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New research traces evolutionary path of multidrug resistant strep bacteria

In a landmark paper published this week in Science, scientists from Rockefeller University and the Sanger Institute have used full genome sequencing to identify the precise steps in the molecular evolution of Streptococcus pneumoniae. Their research shows the changes the genome of this bacterium has undergone in time and during its massive geographic spread over the globe. More »

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Rockefeller joins Pfizer’s Global Centers For Therapeutic Innovation

A new partnership will mimic a venture capital-funded biotechnology start-up model, whereby Pfizer funds pre-clinical and clinical development programs in return for the opportunity to potentially broaden its pipeline with novel and highly differentiated candidate drugs. More »

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Amy C. Falls appointed chief investment officer and vice president for investments

Amy C. Falls will be The Rockefeller University’s chief investment officer and vice president for investments effective April 4, 2011. Falls will oversee the University’s Office of Investments and manage the institution’s endowment, which has an estimated value of $1.8 billion. More »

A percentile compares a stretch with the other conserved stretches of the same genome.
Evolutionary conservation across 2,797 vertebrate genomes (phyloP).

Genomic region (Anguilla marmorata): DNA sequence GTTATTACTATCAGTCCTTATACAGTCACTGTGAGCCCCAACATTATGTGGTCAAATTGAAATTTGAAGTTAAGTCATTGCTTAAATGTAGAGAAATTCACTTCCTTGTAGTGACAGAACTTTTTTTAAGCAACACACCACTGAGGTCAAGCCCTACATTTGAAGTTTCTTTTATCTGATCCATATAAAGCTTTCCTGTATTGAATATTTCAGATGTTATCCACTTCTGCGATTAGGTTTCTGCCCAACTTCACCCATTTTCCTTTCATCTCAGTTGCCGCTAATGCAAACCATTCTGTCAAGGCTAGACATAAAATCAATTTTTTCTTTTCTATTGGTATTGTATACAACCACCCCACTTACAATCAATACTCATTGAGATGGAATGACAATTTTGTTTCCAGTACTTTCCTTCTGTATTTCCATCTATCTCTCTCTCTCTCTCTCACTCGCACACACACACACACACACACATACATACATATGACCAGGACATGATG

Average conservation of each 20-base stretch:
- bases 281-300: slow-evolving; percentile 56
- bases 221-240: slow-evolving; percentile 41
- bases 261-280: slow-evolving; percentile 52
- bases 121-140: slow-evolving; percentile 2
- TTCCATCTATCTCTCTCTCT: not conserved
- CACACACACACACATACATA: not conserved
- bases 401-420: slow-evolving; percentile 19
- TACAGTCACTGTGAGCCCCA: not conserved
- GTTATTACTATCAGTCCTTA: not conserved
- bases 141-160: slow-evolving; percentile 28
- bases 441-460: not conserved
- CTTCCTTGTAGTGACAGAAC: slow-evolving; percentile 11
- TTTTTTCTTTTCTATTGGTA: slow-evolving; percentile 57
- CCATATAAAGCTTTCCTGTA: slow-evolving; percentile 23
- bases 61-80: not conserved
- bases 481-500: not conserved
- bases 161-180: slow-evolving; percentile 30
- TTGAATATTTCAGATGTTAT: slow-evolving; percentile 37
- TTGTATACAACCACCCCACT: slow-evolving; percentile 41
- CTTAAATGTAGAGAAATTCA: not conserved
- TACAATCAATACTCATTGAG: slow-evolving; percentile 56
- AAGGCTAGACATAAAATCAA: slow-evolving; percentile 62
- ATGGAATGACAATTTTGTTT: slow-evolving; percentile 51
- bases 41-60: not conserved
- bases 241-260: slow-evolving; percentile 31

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Research shows when stem cell descendants lose their versatility

The precocious progenitors of every cell in the body — stem cells — have commitment issues. They must remain unattached to maintain the versatility they need to respond to injuries, regenerate tissues and do their other jobs. New research defines the point at which a developing lineage of hair follicle stem cells do settle down, however, and commit to their mission to grow new hair. The findings also reflect a new concept in stem cell biology: that the newly specialized cells send signals back to the stem cells from which they originated, regulating their behavior. More »

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Robert B. Darnell and Victor Wilson named 2010 AAAS Fellows

Rockefeller University scientists Robert B. Darnell and Victor Wilson have been awarded the distinction of AAAS Fellow. Election as a fellow is an honor bestowed upon AAAS members by their peers. More »

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Scientists identify protein that drives survival of gastrointestinal tumors

Since the introduction of Gleevec as a treatment for gastrointestinal stromal tumors, survival rates have climbed dramatically and recurrence has fallen by two-thirds. But over time, many patients develop resistance to the drug. Now, scientists at Rockefeller University and Memorial Sloan-Kettering Cancer Center have identified a molecule that acts as a survival factor for gastrointestinal tumors, a finding that may lead to next-generation therapies that can pick up where Gleevec leaves off. More »